What or who are connected to spiritually that you can’t reach physically? Does the distance hurt? Do you feel inadequate without interaction? It’s OK. I get it. 

Set a date and reunite. Feed your soul with the goodness of fellowship. Invite the intimacy of connectivity. I don’t care of it’s a phone date, video chat, or grocery store run… reunite. Whatever the sacrifice, the result is priceless.

Thank you, Bishop Kevin P. Turner, for providing a safe place for us to grow and develop into the purposeful people we were designed to be. The harvest of your academic and musical seeds will multiply forever.

Peace & Thanks for listening!

#bloglikecrazy: Day 5 – Grit

I have the best creative team in the world. Give us space and time and we do extraordinary things, like create moving water, tumultuous trees, and a visual Bible story in seconds.

On last Sunday afternoon and into late that evening, my performing arts troupe, Workmanship Incorporated, rehearsed for our upcoming performance at the UAB Gospel Choir Reunion Concert to be held at the Alys Stephens Center on Monday, November 13, 2017. I was torn between physical pain and supernatural will, but I made it. One of my teammates lives in another state and she drove into town to join us. Other teammates came from church, work, and family duties to give their sacrifice of dance as well. To check out a short clip of the rehearsal, click here.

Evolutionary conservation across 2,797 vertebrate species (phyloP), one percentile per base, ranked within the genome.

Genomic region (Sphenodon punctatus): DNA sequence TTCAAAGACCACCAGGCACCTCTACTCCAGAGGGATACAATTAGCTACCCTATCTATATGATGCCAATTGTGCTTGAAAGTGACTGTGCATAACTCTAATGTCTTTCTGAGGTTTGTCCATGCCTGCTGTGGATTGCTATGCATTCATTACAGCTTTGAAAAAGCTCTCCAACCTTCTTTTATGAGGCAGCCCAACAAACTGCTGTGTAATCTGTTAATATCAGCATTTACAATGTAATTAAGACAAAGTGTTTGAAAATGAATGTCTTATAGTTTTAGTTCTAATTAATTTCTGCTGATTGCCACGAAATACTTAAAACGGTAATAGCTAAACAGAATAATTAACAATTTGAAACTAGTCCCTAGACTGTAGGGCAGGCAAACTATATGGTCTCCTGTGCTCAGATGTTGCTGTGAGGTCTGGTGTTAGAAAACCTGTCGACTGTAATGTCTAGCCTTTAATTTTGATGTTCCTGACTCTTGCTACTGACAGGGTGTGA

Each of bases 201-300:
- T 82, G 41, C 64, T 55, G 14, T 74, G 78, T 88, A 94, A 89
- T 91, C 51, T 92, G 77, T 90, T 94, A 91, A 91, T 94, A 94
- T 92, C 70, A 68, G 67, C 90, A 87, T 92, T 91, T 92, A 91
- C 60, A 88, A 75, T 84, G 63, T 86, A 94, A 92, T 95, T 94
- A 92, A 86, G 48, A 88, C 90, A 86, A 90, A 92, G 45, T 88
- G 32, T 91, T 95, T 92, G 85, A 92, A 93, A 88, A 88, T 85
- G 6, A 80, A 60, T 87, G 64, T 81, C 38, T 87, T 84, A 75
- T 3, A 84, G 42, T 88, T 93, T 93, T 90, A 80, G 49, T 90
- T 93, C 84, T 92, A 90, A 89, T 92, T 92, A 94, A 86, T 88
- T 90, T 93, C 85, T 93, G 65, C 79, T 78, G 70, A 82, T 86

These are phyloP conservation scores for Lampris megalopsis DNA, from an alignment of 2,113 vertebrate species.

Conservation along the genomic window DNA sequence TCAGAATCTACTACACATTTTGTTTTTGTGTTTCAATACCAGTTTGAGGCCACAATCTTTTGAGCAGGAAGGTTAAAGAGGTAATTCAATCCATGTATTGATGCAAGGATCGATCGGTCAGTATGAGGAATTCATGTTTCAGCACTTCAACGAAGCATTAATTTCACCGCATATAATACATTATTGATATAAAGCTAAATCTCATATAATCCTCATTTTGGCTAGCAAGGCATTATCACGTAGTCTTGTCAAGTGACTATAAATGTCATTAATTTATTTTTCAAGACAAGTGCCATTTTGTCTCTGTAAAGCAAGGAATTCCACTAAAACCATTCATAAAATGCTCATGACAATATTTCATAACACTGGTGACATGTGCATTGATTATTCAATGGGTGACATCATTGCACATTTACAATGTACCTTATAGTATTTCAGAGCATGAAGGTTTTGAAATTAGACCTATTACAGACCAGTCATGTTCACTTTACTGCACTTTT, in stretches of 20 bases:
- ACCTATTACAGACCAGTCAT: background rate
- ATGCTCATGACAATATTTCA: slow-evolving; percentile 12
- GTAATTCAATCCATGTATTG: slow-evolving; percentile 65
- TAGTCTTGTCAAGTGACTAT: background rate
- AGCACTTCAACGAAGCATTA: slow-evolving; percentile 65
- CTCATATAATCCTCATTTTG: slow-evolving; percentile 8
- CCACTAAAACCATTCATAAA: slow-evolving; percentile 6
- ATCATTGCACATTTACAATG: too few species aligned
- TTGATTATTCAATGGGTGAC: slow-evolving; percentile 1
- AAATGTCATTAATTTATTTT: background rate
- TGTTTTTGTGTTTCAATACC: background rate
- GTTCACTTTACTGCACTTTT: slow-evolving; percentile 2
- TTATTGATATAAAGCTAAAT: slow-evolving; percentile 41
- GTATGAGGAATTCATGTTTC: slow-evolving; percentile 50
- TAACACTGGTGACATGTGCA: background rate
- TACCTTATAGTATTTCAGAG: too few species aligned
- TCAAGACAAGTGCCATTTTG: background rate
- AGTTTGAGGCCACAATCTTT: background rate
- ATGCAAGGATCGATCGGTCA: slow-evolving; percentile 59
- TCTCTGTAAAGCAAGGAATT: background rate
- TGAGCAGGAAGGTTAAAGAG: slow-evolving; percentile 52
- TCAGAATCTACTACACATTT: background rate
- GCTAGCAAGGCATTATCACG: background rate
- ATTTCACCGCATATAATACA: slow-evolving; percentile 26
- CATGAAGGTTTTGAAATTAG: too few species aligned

At one point in the rehearsal, I stepped back and just marveled at how fantastic they were. Willing and diligent to get it right so God could have complete control on performance day. No one complained. No one was belittled. No one was anxious to leave. We were on one accord. Everyone was pressing toward the mark and it was beautiful. I loved beholding the glory of God working in them behind-the-scenes. 


In a bigger perspective, many will never see what we go through at home in order to produce the fruit on our limbs in life. We have structured areas and danger zones where we get our lives together before heading out into the world. In the performing arts arena, the audience may see 10 minutes of creativity for 10 hours of preparation. It’s a labor of love and a gritty process, but well worth it in the end. That’s the essence of your life, your relationships, your dreams, your responsibilities. If you do it right, grit becomes part of your daily diet. It’s good for you and for those around you. It doesn’t let you quit or whine. It pulls you over the humps and having others with you that chew on the same stuff makes all the difference.

So, there I was… with a front row seat looking at a dream realized from my 14-year-old self. Rehearsing with all of the energy we could muster. Laughing through trials and sharing our victories. And I realized then,the aftertaste of grit tastes good.

Peace & Thanks for listening! 

And to my Troupe, Workmanship Incorporated, thank you for being my muse. I love y’all. Xoxo